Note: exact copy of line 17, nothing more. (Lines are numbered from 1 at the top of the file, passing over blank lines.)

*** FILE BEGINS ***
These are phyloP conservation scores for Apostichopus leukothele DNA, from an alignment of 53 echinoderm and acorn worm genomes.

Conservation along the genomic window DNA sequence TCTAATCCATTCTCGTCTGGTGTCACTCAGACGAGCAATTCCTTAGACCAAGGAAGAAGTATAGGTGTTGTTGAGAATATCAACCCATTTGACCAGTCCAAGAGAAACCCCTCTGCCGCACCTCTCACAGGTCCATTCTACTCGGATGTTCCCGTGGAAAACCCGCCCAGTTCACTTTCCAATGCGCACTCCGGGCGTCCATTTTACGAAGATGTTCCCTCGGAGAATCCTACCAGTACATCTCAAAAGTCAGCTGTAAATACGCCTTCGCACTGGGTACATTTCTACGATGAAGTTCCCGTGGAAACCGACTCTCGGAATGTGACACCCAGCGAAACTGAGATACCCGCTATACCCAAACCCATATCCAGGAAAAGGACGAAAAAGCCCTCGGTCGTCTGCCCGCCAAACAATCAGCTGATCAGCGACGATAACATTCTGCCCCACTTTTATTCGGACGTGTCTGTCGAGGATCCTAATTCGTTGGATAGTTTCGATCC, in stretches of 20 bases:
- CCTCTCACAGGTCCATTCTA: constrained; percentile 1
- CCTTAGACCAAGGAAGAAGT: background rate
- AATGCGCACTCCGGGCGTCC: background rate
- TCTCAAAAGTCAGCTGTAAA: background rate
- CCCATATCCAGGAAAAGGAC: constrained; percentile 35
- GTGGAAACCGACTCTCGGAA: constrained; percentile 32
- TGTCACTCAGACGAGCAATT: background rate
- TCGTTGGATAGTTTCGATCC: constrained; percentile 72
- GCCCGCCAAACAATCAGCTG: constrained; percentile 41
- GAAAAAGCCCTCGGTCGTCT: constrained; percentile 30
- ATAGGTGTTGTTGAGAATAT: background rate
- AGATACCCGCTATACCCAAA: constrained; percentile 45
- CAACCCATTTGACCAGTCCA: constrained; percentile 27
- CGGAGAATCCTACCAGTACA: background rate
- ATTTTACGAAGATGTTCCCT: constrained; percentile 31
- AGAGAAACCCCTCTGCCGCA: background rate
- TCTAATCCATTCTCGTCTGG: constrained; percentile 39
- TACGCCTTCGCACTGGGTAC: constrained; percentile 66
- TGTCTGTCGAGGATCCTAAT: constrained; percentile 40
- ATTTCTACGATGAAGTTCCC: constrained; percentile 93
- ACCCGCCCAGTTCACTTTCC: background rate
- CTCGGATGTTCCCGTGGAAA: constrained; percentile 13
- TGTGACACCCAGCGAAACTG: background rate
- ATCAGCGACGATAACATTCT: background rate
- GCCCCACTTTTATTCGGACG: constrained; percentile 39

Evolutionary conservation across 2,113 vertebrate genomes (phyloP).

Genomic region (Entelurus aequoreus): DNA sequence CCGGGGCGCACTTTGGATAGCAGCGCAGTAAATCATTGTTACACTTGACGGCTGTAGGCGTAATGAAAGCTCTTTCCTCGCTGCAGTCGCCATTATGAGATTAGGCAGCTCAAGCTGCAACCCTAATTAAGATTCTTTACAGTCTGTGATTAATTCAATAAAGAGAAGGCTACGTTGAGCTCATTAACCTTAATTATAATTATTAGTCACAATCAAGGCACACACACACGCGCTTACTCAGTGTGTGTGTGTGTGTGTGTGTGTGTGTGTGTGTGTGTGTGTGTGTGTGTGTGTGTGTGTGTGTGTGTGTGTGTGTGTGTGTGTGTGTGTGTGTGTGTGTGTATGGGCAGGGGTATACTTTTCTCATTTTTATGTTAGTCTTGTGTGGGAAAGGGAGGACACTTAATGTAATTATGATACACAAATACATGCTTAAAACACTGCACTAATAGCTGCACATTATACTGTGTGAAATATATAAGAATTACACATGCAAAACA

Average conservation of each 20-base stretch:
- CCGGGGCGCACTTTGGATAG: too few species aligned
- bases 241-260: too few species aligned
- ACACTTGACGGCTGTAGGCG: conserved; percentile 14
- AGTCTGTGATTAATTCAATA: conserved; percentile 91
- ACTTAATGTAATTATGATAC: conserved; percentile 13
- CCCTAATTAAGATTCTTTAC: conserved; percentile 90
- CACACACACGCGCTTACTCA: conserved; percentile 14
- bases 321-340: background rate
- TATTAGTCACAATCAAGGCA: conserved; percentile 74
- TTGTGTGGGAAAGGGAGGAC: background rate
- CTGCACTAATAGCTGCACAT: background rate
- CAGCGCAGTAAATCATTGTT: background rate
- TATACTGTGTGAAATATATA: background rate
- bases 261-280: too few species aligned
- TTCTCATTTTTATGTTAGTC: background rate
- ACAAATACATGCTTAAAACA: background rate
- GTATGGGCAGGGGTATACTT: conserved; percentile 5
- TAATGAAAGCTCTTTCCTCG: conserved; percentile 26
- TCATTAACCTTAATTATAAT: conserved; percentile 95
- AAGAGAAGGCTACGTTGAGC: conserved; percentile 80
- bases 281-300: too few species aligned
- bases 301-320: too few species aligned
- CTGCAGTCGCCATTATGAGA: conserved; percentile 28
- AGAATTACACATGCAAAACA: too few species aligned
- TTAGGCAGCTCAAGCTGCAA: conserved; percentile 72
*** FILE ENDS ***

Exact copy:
- ATTTTACGAAGATGTTCCCT: constrained; percentile 31